Ten years after first implementing Primary Health Care – a globally adopted patient- and caregiver-first model of care – a regional government wasn't seeing the expected improvements in health outcomes or lift in patient and caregiver satisfaction. Ownership for the model still rested squarely on the region, when in fact a basic tenet of Primary Health Care is ownership by all stakeholders, and in particular patients, providers, and local communities. No one else was stepping up to take responsibility beyond their own immediate concerns, and the latest patient survey was showing a step back in satisfaction, after ten years, rather than progress.
The government engaged us to align and mobilize crucial stakeholder groups around a revitalized rollout of Primary Health Care and to overcome existing distrust. Work focused on critical aspects of Primary Health Care – Physician Engagement, Community Engagement, Chronic Disease Prevention and Management, and First Nations Care – and resulted in one coherent strategy with specific short- and medium-term outcomes and measures.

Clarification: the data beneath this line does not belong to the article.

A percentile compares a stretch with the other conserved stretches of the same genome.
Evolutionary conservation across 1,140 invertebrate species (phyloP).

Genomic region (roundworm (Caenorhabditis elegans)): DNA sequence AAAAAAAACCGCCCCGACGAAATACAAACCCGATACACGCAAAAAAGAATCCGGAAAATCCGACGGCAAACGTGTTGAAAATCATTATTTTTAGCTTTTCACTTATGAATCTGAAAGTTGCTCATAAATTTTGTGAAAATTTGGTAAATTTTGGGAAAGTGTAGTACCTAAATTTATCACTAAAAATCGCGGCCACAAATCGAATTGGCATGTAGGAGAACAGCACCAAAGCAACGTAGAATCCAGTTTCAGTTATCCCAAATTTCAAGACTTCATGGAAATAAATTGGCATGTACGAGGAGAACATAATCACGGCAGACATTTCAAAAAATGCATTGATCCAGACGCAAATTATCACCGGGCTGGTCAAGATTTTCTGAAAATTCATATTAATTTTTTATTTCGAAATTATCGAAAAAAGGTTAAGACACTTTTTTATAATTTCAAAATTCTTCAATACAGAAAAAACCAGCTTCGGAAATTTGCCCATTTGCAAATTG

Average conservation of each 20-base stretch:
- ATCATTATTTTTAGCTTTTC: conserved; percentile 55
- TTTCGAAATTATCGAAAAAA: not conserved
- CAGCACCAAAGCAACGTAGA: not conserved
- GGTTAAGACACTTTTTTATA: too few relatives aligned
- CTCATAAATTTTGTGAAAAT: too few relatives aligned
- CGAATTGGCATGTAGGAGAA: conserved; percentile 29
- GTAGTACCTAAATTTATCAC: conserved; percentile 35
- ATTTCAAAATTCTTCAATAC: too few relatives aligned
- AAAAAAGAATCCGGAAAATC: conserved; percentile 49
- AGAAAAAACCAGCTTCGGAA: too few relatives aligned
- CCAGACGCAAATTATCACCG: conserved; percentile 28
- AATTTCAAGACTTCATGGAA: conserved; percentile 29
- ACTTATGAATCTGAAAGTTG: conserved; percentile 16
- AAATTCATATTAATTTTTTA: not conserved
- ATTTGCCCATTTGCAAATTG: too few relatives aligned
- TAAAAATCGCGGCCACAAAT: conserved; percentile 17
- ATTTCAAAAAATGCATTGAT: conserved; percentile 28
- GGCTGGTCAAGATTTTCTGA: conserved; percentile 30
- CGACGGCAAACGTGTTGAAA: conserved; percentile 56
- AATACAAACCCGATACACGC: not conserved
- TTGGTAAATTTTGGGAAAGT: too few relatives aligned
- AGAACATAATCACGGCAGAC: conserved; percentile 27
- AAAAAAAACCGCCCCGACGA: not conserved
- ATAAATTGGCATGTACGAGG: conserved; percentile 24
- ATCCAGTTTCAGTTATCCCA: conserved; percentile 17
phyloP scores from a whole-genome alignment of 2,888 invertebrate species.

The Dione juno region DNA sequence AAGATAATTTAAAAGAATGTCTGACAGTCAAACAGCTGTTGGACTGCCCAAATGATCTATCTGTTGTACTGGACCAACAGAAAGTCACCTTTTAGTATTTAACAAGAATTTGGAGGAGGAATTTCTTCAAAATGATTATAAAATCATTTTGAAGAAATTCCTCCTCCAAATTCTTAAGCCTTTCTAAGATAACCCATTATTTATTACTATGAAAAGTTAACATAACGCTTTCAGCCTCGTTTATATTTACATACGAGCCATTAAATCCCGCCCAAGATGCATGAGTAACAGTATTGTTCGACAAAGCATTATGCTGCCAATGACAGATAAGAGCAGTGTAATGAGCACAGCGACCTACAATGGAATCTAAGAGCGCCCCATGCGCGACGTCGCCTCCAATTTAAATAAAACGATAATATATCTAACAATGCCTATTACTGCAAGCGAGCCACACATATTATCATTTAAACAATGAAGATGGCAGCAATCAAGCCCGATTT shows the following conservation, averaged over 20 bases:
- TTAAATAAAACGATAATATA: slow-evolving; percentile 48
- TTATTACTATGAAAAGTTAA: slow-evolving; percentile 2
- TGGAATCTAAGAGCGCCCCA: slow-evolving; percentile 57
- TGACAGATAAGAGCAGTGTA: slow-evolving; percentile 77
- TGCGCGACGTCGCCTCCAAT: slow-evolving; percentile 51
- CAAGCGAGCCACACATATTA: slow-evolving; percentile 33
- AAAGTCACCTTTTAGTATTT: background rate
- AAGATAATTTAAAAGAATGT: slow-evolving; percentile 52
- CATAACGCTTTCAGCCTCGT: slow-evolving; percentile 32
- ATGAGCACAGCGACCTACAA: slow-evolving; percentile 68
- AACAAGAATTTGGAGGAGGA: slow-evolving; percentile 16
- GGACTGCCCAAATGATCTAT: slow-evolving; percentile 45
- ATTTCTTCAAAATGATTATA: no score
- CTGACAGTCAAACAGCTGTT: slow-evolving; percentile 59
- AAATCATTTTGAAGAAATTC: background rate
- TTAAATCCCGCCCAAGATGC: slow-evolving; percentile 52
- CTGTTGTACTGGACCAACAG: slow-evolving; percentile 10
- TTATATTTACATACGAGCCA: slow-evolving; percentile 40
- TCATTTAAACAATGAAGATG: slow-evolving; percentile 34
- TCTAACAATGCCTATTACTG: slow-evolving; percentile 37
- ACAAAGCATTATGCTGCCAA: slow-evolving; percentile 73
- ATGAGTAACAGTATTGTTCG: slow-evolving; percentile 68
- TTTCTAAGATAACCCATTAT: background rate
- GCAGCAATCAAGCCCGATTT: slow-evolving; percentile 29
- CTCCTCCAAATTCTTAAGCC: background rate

The program led to a strategy for Primary Health Care that was co-developed and co-owned by the right variety of stakeholders across the region. When the new strategy was officially launched and rolled out, medical professionals, nurse practitioners, town mayors, and government officials stood together to introduce the new plan.
After a decade of stalled progress, the region finally started to see substantial improvements along many primary health care indices.
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